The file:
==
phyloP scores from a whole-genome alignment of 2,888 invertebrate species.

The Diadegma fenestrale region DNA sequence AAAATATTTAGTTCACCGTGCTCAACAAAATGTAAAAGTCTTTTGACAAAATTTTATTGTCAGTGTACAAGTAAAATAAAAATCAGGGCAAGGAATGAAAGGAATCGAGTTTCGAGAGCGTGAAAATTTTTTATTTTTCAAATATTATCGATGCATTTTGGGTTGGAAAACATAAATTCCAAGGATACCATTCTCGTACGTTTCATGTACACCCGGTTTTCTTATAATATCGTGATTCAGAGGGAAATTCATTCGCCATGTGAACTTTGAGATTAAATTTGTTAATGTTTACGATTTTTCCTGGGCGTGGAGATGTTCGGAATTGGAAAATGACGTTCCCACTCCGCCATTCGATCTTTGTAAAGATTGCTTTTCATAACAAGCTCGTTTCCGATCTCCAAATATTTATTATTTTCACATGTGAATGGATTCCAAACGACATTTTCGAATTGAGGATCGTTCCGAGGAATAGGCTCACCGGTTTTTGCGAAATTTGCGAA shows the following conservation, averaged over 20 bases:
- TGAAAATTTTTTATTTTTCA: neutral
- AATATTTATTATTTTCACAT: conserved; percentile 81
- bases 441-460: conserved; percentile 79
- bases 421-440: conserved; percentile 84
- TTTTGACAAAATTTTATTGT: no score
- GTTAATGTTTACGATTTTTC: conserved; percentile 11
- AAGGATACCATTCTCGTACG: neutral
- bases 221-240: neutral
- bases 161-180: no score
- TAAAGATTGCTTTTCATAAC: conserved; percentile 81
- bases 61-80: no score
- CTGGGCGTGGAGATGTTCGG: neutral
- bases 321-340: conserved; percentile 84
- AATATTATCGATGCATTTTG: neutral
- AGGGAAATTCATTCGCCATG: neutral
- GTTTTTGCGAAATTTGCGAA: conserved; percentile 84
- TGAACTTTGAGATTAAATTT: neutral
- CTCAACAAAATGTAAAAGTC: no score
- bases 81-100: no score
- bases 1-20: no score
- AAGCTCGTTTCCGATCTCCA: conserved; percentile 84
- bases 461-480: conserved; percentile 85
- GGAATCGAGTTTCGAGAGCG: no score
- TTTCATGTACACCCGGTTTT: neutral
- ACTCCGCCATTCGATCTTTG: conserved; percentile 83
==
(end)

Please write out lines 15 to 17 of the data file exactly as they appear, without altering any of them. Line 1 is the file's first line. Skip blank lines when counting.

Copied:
- bases 321-340: conserved; percentile 84
- AATATTATCGATGCATTTTG: neutral
- AGGGAAATTCATTCGCCATG: neutral